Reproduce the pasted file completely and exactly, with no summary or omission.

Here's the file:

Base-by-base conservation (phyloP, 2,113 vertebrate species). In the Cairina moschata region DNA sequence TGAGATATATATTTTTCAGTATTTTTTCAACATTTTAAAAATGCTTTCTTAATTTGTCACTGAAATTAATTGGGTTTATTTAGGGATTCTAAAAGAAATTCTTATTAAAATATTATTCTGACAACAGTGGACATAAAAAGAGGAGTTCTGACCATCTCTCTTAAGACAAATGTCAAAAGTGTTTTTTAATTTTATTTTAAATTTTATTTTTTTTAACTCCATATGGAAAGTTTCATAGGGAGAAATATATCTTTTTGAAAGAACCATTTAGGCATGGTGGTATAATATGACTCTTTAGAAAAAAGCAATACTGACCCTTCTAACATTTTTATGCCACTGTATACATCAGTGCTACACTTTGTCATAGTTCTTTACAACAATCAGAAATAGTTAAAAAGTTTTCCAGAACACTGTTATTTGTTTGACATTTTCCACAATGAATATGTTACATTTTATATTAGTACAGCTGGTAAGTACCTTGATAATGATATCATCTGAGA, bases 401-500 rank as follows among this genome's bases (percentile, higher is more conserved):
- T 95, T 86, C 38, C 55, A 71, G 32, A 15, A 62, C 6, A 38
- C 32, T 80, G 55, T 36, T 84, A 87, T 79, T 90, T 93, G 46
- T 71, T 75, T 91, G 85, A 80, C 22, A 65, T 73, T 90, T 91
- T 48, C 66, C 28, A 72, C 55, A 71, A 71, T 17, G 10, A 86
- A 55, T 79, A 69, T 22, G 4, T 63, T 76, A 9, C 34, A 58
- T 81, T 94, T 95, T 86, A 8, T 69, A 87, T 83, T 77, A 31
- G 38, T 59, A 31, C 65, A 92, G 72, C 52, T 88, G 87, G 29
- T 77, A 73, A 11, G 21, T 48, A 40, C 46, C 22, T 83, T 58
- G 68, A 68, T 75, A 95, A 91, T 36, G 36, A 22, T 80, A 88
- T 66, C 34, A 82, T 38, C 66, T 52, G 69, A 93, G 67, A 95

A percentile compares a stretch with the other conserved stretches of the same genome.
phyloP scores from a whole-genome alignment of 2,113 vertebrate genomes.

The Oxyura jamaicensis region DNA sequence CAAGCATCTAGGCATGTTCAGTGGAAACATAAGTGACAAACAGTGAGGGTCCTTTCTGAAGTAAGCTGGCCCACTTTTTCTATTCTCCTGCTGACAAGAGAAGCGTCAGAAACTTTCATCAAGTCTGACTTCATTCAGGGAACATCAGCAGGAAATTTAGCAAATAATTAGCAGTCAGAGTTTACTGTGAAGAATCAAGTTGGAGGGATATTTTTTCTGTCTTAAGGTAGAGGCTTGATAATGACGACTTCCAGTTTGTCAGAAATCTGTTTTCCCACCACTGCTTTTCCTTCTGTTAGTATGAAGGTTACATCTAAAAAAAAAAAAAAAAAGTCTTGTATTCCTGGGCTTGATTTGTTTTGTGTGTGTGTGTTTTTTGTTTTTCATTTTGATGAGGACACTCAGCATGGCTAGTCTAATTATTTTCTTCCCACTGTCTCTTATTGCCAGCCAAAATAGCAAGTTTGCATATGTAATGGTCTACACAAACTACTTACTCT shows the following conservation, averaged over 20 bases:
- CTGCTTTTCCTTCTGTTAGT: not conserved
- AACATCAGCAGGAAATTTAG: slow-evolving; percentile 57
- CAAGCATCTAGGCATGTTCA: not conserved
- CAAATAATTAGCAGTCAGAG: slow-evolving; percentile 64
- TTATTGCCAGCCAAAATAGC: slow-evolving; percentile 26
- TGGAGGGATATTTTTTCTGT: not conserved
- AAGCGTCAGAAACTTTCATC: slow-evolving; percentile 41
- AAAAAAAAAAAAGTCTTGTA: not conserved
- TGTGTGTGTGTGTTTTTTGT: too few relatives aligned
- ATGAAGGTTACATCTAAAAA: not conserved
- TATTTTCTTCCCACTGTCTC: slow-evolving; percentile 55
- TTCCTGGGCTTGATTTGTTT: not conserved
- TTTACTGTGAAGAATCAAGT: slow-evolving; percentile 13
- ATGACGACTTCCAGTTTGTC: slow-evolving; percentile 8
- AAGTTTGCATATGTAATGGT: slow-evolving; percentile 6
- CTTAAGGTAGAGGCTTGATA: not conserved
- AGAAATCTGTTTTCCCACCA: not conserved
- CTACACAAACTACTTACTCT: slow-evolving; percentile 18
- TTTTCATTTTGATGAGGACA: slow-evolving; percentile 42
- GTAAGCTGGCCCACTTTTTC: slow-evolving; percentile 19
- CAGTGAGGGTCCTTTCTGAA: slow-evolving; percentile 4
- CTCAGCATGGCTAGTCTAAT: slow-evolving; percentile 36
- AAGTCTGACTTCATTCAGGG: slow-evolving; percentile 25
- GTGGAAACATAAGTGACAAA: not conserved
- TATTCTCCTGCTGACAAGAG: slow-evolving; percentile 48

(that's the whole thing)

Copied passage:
Base-by-base conservation (phyloP, 2,113 vertebrate species). In the Cairina moschata region DNA sequence TGAGATATATATTTTTCAGTATTTTTTCAACATTTTAAAAATGCTTTCTTAATTTGTCACTGAAATTAATTGGGTTTATTTAGGGATTCTAAAAGAAATTCTTATTAAAATATTATTCTGACAACAGTGGACATAAAAAGAGGAGTTCTGACCATCTCTCTTAAGACAAATGTCAAAAGTGTTTTTTAATTTTATTTTAAATTTTATTTTTTTTAACTCCATATGGAAAGTTTCATAGGGAGAAATATATCTTTTTGAAAGAACCATTTAGGCATGGTGGTATAATATGACTCTTTAGAAAAAAGCAATACTGACCCTTCTAACATTTTTATGCCACTGTATACATCAGTGCTACACTTTGTCATAGTTCTTTACAACAATCAGAAATAGTTAAAAAGTTTTCCAGAACACTGTTATTTGTTTGACATTTTCCACAATGAATATGTTACATTTTATATTAGTACAGCTGGTAAGTACCTTGATAATGATATCATCTGAGA, bases 401-500 rank as follows among this genome's bases (percentile, higher is more conserved):
- T 95, T 86, C 38, C 55, A 71, G 32, A 15, A 62, C 6, A 38
- C 32, T 80, G 55, T 36, T 84, A 87, T 79, T 90, T 93, G 46
- T 71, T 75, T 91, G 85, A 80, C 22, A 65, T 73, T 90, T 91
- T 48, C 66, C 28, A 72, C 55, A 71, A 71, T 17, G 10, A 86
- A 55, T 79, A 69, T 22, G 4, T 63, T 76, A 9, C 34, A 58
- T 81, T 94, T 95, T 86, A 8, T 69, A 87, T 83, T 77, A 31
- G 38, T 59, A 31, C 65, A 92, G 72, C 52, T 88, G 87, G 29
- T 77, A 73, A 11, G 21, T 48, A 40, C 46, C 22, T 83, T 58
- G 68, A 68, T 75, A 95, A 91, T 36, G 36, A 22, T 80, A 88
- T 66, C 34, A 82, T 38, C 66, T 52, G 69, A 93, G 67, A 95

A percentile compares a stretch with the other conserved stretches of the same genome.
phyloP scores from a whole-genome alignment of 2,113 vertebrate genomes.

The Oxyura jamaicensis region DNA sequence CAAGCATCTAGGCATGTTCAGTGGAAACATAAGTGACAAACAGTGAGGGTCCTTTCTGAAGTAAGCTGGCCCACTTTTTCTATTCTCCTGCTGACAAGAGAAGCGTCAGAAACTTTCATCAAGTCTGACTTCATTCAGGGAACATCAGCAGGAAATTTAGCAAATAATTAGCAGTCAGAGTTTACTGTGAAGAATCAAGTTGGAGGGATATTTTTTCTGTCTTAAGGTAGAGGCTTGATAATGACGACTTCCAGTTTGTCAGAAATCTGTTTTCCCACCACTGCTTTTCCTTCTGTTAGTATGAAGGTTACATCTAAAAAAAAAAAAAAAAAGTCTTGTATTCCTGGGCTTGATTTGTTTTGTGTGTGTGTGTTTTTTGTTTTTCATTTTGATGAGGACACTCAGCATGGCTAGTCTAATTATTTTCTTCCCACTGTCTCTTATTGCCAGCCAAAATAGCAAGTTTGCATATGTAATGGTCTACACAAACTACTTACTCT shows the following conservation, averaged over 20 bases:
- CTGCTTTTCCTTCTGTTAGT: not conserved
- AACATCAGCAGGAAATTTAG: slow-evolving; percentile 57
- CAAGCATCTAGGCATGTTCA: not conserved
- CAAATAATTAGCAGTCAGAG: slow-evolving; percentile 64
- TTATTGCCAGCCAAAATAGC: slow-evolving; percentile 26
- TGGAGGGATATTTTTTCTGT: not conserved
- AAGCGTCAGAAACTTTCATC: slow-evolving; percentile 41
- AAAAAAAAAAAAGTCTTGTA: not conserved
- TGTGTGTGTGTGTTTTTTGT: too few relatives aligned
- ATGAAGGTTACATCTAAAAA: not conserved
- TATTTTCTTCCCACTGTCTC: slow-evolving; percentile 55
- TTCCTGGGCTTGATTTGTTT: not conserved
- TTTACTGTGAAGAATCAAGT: slow-evolving; percentile 13
- ATGACGACTTCCAGTTTGTC: slow-evolving; percentile 8
- AAGTTTGCATATGTAATGGT: slow-evolving; percentile 6
- CTTAAGGTAGAGGCTTGATA: not conserved
- AGAAATCTGTTTTCCCACCA: not conserved
- CTACACAAACTACTTACTCT: slow-evolving; percentile 18
- TTTTCATTTTGATGAGGACA: slow-evolving; percentile 42
- GTAAGCTGGCCCACTTTTTC: slow-evolving; percentile 19
- CAGTGAGGGTCCTTTCTGAA: slow-evolving; percentile 4
- CTCAGCATGGCTAGTCTAAT: slow-evolving; percentile 36
- AAGTCTGACTTCATTCAGGG: slow-evolving; percentile 25
- GTGGAAACATAAGTGACAAA: not conserved
- TATTCTCCTGCTGACAAGAG: slow-evolving; percentile 48